When I was in work on Saturday I was talking to an old friend and he travels to Llanwrtyd Wells to work in the week along the the Penderyn road the A4059. Last week he had the Short eared Owl just over the border with Powys, also a Barn Owl in Glamorgan also a male Hen Harrier. So Sunday  morning I was up bright and early and went up all to have a look for myself. The road was fairly quiet I had a couple of Red Kites and one was level with car and was giving brilliant views and I just happened to glance in the the mirror and a white van was right on bumper, if I want to go at 25 miles hour I will especially as the road was empty. Sadly no sign of any of the birds and each time I jumped out of the car the wind was biting. So never one to give up I went up Cwm Cadlan and tried there, has I got to the top farm there was birds everywhere. I got my first Fieldfare of the autumn, there was easily three hundred Fieldfare and about two hundred Starlings also smaller numbers of Redwing. I also had a Kestrel and Common Buzzard. Has I watched the birds a car came over the top and down the hill and I thought who's this and has he passed I noticed he was walking/driving his dog for a walk. I thought I know it's cold but what a lazy git. He got to the cattle grid and turned around and went back and he did this about three times, there are some strange people in the countryside. I thought time to move and has I got to the top of the Cadlan  I would stop and give it one more go and out of nowwhere a male Hen Harrier came fairly close and was hunting low over the mountain. It's one of those birds it does not matter how many times you see there them they are cracking.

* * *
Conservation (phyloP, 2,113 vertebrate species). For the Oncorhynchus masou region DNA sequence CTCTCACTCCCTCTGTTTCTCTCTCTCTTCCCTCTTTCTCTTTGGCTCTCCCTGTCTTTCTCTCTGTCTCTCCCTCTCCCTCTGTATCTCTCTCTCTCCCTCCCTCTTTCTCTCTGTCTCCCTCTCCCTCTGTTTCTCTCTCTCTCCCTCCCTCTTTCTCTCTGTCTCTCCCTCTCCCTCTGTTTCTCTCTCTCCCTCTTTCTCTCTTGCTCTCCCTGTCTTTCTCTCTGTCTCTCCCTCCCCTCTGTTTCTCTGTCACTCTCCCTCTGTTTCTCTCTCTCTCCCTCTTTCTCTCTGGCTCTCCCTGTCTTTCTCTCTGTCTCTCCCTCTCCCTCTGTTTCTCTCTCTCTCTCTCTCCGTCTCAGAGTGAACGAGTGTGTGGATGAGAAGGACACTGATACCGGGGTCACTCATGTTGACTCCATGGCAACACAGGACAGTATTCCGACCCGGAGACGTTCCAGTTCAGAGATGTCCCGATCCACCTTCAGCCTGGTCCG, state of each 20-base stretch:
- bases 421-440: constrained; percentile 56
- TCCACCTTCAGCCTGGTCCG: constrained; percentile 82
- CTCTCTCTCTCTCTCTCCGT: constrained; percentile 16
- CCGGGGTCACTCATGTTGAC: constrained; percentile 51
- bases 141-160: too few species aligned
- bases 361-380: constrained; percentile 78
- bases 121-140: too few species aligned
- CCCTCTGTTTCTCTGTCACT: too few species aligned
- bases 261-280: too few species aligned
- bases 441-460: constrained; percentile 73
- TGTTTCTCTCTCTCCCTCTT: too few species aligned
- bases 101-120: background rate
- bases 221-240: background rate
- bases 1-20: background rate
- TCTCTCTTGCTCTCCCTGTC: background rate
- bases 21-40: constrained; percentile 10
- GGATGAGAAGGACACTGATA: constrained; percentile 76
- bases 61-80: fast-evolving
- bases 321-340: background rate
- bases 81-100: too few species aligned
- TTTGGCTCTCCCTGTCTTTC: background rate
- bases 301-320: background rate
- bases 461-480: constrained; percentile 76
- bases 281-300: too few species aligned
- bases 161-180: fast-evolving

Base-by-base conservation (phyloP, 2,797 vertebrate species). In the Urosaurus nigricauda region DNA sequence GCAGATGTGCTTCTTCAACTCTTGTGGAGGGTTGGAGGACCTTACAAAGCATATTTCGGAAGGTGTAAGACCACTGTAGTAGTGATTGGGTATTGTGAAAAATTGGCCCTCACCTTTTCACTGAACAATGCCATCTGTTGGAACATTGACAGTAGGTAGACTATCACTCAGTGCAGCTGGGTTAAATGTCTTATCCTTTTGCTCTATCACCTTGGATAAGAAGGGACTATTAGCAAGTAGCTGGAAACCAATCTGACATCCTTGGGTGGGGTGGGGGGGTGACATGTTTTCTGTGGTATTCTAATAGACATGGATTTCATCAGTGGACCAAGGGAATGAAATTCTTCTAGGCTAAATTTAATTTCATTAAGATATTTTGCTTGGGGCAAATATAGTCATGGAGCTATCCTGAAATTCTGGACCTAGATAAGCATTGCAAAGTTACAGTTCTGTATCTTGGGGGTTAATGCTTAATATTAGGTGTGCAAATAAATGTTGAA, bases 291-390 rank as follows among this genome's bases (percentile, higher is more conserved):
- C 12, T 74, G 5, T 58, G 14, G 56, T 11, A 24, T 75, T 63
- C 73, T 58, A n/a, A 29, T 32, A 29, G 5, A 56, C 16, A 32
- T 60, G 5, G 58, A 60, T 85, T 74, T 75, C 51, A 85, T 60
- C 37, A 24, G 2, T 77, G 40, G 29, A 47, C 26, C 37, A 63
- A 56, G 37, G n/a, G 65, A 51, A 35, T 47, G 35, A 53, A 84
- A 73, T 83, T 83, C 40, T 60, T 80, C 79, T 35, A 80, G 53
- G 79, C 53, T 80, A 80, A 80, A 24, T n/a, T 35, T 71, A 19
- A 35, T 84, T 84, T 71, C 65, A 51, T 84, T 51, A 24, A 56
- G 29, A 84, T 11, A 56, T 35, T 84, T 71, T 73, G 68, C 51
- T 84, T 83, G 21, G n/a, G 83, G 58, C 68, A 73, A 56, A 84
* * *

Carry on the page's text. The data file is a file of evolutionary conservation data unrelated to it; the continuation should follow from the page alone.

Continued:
Next stop was to Site A to look for Red Grouse, a place I have not been to this year. I was lucky the sun was out to warm me up a bit for my long walk. Has I got closer I spotted a hill walker in front and I heard a short burst of Go Back Go Back and I thought things are looking up and boy was I wrong. The site was very quiet, I found some old droppings and a small mount of new poo but the heather is really low, I think with the sheep grazing and there has been a fire there the grouse had no chance. It was the first time in a long time I had failed to find any Grouse. A place I have enjoyed going over the years but I came off feeling sick and why do we need so many bloody sheep. Last thing I also went for a walk when I got home and I go my Otter tick for the year, I had a family party of three and it put the smile back on my face.